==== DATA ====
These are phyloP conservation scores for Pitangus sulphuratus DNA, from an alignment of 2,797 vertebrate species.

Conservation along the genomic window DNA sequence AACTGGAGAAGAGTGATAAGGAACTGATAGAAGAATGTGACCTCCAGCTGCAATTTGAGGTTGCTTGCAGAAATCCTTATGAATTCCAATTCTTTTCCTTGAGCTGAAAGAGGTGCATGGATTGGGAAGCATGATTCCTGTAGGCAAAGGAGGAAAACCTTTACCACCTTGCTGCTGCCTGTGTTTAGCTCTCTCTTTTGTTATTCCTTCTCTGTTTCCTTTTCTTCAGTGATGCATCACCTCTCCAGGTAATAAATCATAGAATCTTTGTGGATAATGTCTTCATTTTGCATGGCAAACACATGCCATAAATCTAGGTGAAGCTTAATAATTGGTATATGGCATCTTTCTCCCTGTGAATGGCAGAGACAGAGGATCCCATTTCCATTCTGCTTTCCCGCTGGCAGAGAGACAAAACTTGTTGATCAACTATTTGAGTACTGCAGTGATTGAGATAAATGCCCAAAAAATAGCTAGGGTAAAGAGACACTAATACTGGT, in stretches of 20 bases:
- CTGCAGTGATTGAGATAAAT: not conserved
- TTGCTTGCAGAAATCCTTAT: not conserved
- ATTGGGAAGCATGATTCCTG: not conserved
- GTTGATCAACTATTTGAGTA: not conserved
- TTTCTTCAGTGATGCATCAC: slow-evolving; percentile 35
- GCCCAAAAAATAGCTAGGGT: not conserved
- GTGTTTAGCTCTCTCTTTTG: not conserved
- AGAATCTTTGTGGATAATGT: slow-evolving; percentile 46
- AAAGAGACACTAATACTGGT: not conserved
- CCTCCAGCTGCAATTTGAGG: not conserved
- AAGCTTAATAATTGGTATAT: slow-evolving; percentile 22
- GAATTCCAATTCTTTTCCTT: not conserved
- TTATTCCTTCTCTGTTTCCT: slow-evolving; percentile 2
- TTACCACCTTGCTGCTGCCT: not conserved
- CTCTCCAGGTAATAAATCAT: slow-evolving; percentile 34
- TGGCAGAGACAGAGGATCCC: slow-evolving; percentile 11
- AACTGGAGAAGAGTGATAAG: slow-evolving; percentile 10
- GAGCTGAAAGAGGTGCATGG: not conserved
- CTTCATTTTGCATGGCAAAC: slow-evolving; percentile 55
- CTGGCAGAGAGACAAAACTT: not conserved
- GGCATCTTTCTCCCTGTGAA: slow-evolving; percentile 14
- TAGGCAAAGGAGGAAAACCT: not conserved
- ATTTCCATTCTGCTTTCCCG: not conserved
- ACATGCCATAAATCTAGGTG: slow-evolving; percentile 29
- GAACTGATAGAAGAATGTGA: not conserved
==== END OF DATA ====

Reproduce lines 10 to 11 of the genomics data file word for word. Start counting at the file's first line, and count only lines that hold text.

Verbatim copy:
- AGAATCTTTGTGGATAATGT: slow-evolving; percentile 46
- AAAGAGACACTAATACTGGT: not conserved